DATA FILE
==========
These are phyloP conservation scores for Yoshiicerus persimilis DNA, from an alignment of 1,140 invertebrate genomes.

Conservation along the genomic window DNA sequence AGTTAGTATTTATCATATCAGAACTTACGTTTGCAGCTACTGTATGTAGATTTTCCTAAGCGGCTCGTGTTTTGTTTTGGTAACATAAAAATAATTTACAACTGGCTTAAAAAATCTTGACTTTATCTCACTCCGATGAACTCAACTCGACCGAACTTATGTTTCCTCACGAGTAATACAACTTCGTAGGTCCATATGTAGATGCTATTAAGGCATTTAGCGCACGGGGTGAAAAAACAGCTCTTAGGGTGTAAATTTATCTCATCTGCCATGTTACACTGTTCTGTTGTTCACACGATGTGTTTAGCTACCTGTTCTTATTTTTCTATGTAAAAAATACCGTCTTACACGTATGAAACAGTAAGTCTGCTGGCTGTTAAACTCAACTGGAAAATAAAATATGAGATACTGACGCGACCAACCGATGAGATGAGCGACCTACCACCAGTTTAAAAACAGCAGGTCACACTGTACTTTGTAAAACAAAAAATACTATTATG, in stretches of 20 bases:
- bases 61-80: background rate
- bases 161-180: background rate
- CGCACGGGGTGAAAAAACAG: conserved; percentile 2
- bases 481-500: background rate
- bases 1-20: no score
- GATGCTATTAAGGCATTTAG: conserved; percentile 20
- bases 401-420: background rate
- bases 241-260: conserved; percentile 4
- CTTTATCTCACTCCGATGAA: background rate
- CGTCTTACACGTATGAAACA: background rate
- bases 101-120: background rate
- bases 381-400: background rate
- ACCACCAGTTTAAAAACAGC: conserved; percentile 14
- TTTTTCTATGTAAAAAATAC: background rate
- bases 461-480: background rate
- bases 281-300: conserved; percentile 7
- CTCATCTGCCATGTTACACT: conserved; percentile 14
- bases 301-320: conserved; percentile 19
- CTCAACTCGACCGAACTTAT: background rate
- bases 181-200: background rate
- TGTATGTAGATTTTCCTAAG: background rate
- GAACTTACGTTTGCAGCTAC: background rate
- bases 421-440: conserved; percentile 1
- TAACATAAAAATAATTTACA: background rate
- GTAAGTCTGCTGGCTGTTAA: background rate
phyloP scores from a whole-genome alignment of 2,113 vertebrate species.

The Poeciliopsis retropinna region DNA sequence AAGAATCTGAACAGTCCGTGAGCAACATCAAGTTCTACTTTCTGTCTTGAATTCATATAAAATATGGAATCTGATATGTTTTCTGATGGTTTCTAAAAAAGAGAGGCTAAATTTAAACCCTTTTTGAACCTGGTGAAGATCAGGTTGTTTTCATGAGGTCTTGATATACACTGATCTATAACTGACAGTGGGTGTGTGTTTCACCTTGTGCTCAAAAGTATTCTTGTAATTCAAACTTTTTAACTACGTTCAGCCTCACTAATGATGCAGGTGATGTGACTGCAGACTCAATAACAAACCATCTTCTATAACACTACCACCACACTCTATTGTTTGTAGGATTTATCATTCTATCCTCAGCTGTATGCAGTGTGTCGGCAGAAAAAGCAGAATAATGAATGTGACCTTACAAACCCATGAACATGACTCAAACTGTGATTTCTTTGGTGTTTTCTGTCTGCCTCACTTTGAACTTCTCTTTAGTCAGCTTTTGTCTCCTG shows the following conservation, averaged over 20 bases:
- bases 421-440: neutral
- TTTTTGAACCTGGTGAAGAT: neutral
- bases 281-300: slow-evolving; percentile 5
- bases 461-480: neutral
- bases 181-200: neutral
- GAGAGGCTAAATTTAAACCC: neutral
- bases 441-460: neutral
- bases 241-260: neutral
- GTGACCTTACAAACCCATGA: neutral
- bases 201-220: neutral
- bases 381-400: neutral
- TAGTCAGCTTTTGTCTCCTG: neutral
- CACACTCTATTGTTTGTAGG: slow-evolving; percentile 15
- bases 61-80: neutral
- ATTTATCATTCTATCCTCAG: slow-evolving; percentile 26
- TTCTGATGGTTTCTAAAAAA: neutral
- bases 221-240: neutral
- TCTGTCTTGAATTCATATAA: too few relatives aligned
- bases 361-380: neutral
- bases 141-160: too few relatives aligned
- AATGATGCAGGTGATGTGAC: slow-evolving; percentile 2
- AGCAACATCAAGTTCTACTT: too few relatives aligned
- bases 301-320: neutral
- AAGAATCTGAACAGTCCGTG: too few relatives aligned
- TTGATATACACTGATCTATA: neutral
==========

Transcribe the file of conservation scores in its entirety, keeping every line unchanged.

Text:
These are phyloP conservation scores for Yoshiicerus persimilis DNA, from an alignment of 1,140 invertebrate genomes.

Conservation along the genomic window DNA sequence AGTTAGTATTTATCATATCAGAACTTACGTTTGCAGCTACTGTATGTAGATTTTCCTAAGCGGCTCGTGTTTTGTTTTGGTAACATAAAAATAATTTACAACTGGCTTAAAAAATCTTGACTTTATCTCACTCCGATGAACTCAACTCGACCGAACTTATGTTTCCTCACGAGTAATACAACTTCGTAGGTCCATATGTAGATGCTATTAAGGCATTTAGCGCACGGGGTGAAAAAACAGCTCTTAGGGTGTAAATTTATCTCATCTGCCATGTTACACTGTTCTGTTGTTCACACGATGTGTTTAGCTACCTGTTCTTATTTTTCTATGTAAAAAATACCGTCTTACACGTATGAAACAGTAAGTCTGCTGGCTGTTAAACTCAACTGGAAAATAAAATATGAGATACTGACGCGACCAACCGATGAGATGAGCGACCTACCACCAGTTTAAAAACAGCAGGTCACACTGTACTTTGTAAAACAAAAAATACTATTATG, in stretches of 20 bases:
- bases 61-80: background rate
- bases 161-180: background rate
- CGCACGGGGTGAAAAAACAG: conserved; percentile 2
- bases 481-500: background rate
- bases 1-20: no score
- GATGCTATTAAGGCATTTAG: conserved; percentile 20
- bases 401-420: background rate
- bases 241-260: conserved; percentile 4
- CTTTATCTCACTCCGATGAA: background rate
- CGTCTTACACGTATGAAACA: background rate
- bases 101-120: background rate
- bases 381-400: background rate
- ACCACCAGTTTAAAAACAGC: conserved; percentile 14
- TTTTTCTATGTAAAAAATAC: background rate
- bases 461-480: background rate
- bases 281-300: conserved; percentile 7
- CTCATCTGCCATGTTACACT: conserved; percentile 14
- bases 301-320: conserved; percentile 19
- CTCAACTCGACCGAACTTAT: background rate
- bases 181-200: background rate
- TGTATGTAGATTTTCCTAAG: background rate
- GAACTTACGTTTGCAGCTAC: background rate
- bases 421-440: conserved; percentile 1
- TAACATAAAAATAATTTACA: background rate
- GTAAGTCTGCTGGCTGTTAA: background rate
phyloP scores from a whole-genome alignment of 2,113 vertebrate species.

The Poeciliopsis retropinna region DNA sequence AAGAATCTGAACAGTCCGTGAGCAACATCAAGTTCTACTTTCTGTCTTGAATTCATATAAAATATGGAATCTGATATGTTTTCTGATGGTTTCTAAAAAAGAGAGGCTAAATTTAAACCCTTTTTGAACCTGGTGAAGATCAGGTTGTTTTCATGAGGTCTTGATATACACTGATCTATAACTGACAGTGGGTGTGTGTTTCACCTTGTGCTCAAAAGTATTCTTGTAATTCAAACTTTTTAACTACGTTCAGCCTCACTAATGATGCAGGTGATGTGACTGCAGACTCAATAACAAACCATCTTCTATAACACTACCACCACACTCTATTGTTTGTAGGATTTATCATTCTATCCTCAGCTGTATGCAGTGTGTCGGCAGAAAAAGCAGAATAATGAATGTGACCTTACAAACCCATGAACATGACTCAAACTGTGATTTCTTTGGTGTTTTCTGTCTGCCTCACTTTGAACTTCTCTTTAGTCAGCTTTTGTCTCCTG shows the following conservation, averaged over 20 bases:
- bases 421-440: neutral
- TTTTTGAACCTGGTGAAGAT: neutral
- bases 281-300: slow-evolving; percentile 5
- bases 461-480: neutral
- bases 181-200: neutral
- GAGAGGCTAAATTTAAACCC: neutral
- bases 441-460: neutral
- bases 241-260: neutral
- GTGACCTTACAAACCCATGA: neutral
- bases 201-220: neutral
- bases 381-400: neutral
- TAGTCAGCTTTTGTCTCCTG: neutral
- CACACTCTATTGTTTGTAGG: slow-evolving; percentile 15
- bases 61-80: neutral
- ATTTATCATTCTATCCTCAG: slow-evolving; percentile 26
- TTCTGATGGTTTCTAAAAAA: neutral
- bases 221-240: neutral
- TCTGTCTTGAATTCATATAA: too few relatives aligned
- bases 361-380: neutral
- bases 141-160: too few relatives aligned
- AATGATGCAGGTGATGTGAC: slow-evolving; percentile 2
- AGCAACATCAAGTTCTACTT: too few relatives aligned
- bases 301-320: neutral
- AAGAATCTGAACAGTCCGTG: too few relatives aligned
- TTGATATACACTGATCTATA: neutral